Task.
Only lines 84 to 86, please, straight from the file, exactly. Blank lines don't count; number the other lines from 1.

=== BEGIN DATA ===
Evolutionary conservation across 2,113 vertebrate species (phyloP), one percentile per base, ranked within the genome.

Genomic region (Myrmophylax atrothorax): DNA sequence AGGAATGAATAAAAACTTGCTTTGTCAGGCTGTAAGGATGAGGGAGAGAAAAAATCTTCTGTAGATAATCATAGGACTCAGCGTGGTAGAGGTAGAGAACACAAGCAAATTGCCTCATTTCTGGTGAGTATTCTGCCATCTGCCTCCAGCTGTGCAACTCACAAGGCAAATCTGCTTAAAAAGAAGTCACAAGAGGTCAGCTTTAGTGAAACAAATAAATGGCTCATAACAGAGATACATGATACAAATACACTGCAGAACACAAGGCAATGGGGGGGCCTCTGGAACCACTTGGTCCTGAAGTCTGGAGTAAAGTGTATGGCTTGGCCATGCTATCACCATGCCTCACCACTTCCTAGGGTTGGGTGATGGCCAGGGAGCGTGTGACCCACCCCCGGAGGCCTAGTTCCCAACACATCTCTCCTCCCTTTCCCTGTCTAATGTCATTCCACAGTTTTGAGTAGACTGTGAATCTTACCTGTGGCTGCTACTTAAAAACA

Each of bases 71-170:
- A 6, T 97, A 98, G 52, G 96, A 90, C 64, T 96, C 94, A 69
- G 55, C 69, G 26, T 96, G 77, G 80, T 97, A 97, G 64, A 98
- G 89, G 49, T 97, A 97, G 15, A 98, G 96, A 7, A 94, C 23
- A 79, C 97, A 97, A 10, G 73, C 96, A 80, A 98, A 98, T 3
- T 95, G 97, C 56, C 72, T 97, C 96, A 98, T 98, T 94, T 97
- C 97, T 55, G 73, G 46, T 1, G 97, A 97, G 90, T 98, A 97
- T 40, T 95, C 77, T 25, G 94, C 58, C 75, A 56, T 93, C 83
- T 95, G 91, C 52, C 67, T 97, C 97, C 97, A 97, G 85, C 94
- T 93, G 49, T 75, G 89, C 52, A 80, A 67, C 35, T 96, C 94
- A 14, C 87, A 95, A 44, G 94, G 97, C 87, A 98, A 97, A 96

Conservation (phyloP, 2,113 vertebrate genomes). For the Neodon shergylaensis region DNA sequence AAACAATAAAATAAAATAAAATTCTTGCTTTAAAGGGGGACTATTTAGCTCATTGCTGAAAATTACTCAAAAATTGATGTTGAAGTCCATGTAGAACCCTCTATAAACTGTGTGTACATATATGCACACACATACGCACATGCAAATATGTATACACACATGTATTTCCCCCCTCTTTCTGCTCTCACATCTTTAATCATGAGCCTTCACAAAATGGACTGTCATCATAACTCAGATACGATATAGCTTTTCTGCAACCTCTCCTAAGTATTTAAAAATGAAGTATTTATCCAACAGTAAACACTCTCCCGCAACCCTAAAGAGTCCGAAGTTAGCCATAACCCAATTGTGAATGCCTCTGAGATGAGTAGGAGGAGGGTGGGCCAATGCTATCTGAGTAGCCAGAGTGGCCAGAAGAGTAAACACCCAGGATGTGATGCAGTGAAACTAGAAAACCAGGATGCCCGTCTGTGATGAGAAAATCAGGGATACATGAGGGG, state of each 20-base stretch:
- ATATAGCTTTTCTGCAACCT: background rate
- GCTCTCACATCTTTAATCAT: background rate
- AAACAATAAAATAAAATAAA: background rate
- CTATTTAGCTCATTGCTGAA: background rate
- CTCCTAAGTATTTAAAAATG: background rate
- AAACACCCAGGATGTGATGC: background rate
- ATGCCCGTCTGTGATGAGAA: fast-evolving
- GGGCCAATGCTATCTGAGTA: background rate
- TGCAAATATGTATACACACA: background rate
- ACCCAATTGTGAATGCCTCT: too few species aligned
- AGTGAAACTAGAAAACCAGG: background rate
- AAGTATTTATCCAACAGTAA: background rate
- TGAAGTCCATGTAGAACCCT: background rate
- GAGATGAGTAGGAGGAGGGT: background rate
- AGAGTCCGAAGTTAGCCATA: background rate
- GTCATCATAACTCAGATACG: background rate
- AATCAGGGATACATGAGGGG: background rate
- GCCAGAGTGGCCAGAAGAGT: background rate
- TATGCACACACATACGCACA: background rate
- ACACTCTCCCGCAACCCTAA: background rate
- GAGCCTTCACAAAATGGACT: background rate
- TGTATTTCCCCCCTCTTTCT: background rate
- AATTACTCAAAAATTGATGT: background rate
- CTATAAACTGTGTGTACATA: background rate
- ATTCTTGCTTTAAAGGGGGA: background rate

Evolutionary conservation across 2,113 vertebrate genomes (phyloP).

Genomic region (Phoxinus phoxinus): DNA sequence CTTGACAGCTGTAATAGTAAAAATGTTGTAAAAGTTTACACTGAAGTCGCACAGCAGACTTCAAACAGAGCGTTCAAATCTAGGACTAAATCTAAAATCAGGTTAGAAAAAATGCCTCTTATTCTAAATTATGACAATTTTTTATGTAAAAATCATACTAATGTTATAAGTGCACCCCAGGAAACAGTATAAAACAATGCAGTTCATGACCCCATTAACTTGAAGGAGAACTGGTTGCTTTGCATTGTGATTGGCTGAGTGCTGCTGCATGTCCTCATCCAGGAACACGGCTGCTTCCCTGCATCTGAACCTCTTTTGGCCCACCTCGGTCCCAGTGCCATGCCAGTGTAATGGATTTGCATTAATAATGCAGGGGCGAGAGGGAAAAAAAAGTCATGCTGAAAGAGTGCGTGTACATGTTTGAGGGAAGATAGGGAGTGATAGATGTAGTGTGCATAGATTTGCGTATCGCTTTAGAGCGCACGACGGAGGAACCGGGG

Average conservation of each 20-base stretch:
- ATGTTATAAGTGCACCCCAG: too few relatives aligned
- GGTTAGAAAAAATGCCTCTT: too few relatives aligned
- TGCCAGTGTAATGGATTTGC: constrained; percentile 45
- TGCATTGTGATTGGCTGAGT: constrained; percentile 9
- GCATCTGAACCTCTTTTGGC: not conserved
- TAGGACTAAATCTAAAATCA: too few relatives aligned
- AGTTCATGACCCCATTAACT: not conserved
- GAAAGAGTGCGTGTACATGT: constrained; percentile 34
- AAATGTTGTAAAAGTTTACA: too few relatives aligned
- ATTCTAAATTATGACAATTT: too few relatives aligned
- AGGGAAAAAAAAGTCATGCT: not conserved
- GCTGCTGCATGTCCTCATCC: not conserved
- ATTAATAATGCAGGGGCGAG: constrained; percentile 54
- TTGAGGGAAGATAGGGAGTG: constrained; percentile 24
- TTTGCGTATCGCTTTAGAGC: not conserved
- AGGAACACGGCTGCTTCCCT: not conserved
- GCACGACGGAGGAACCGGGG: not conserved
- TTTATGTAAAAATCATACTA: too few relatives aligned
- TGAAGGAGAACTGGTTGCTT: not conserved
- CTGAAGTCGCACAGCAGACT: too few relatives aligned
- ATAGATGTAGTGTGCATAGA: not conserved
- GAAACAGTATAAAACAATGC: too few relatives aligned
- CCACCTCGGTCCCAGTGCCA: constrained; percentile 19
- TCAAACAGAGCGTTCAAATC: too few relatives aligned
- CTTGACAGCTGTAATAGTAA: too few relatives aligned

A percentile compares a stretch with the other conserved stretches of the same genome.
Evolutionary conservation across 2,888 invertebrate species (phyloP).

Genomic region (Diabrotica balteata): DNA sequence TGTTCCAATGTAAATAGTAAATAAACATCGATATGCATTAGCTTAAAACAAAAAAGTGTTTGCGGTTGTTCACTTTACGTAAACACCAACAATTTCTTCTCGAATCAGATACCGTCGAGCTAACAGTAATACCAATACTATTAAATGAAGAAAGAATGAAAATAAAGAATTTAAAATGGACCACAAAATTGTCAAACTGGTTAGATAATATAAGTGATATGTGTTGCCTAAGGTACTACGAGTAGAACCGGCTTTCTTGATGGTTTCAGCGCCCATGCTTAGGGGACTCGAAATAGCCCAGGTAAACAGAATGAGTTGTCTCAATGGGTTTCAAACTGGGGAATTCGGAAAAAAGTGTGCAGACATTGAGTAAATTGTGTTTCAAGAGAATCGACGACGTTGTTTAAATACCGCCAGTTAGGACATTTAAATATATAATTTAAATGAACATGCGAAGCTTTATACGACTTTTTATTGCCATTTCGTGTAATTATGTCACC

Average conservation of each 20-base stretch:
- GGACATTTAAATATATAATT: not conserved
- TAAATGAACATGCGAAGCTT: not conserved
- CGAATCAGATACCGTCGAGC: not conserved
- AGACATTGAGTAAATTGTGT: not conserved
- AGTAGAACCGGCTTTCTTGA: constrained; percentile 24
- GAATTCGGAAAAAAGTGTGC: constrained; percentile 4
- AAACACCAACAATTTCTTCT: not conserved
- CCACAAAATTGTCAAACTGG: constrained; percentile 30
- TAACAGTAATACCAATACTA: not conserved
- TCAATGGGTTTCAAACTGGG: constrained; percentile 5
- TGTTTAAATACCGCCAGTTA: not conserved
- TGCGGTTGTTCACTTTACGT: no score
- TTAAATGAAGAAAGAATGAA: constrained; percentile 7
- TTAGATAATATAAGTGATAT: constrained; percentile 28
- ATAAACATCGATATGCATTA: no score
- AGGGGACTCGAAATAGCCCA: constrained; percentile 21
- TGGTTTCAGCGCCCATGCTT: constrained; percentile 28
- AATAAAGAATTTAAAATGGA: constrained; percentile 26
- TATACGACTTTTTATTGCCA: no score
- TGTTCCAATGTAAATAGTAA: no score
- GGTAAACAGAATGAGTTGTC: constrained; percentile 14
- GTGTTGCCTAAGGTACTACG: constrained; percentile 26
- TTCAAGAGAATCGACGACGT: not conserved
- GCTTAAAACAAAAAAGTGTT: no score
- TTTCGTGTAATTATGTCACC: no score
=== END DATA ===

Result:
- TTAAATGAAGAAAGAATGAA: constrained; percentile 7
- TTAGATAATATAAGTGATAT: constrained; percentile 28
- ATAAACATCGATATGCATTA: no score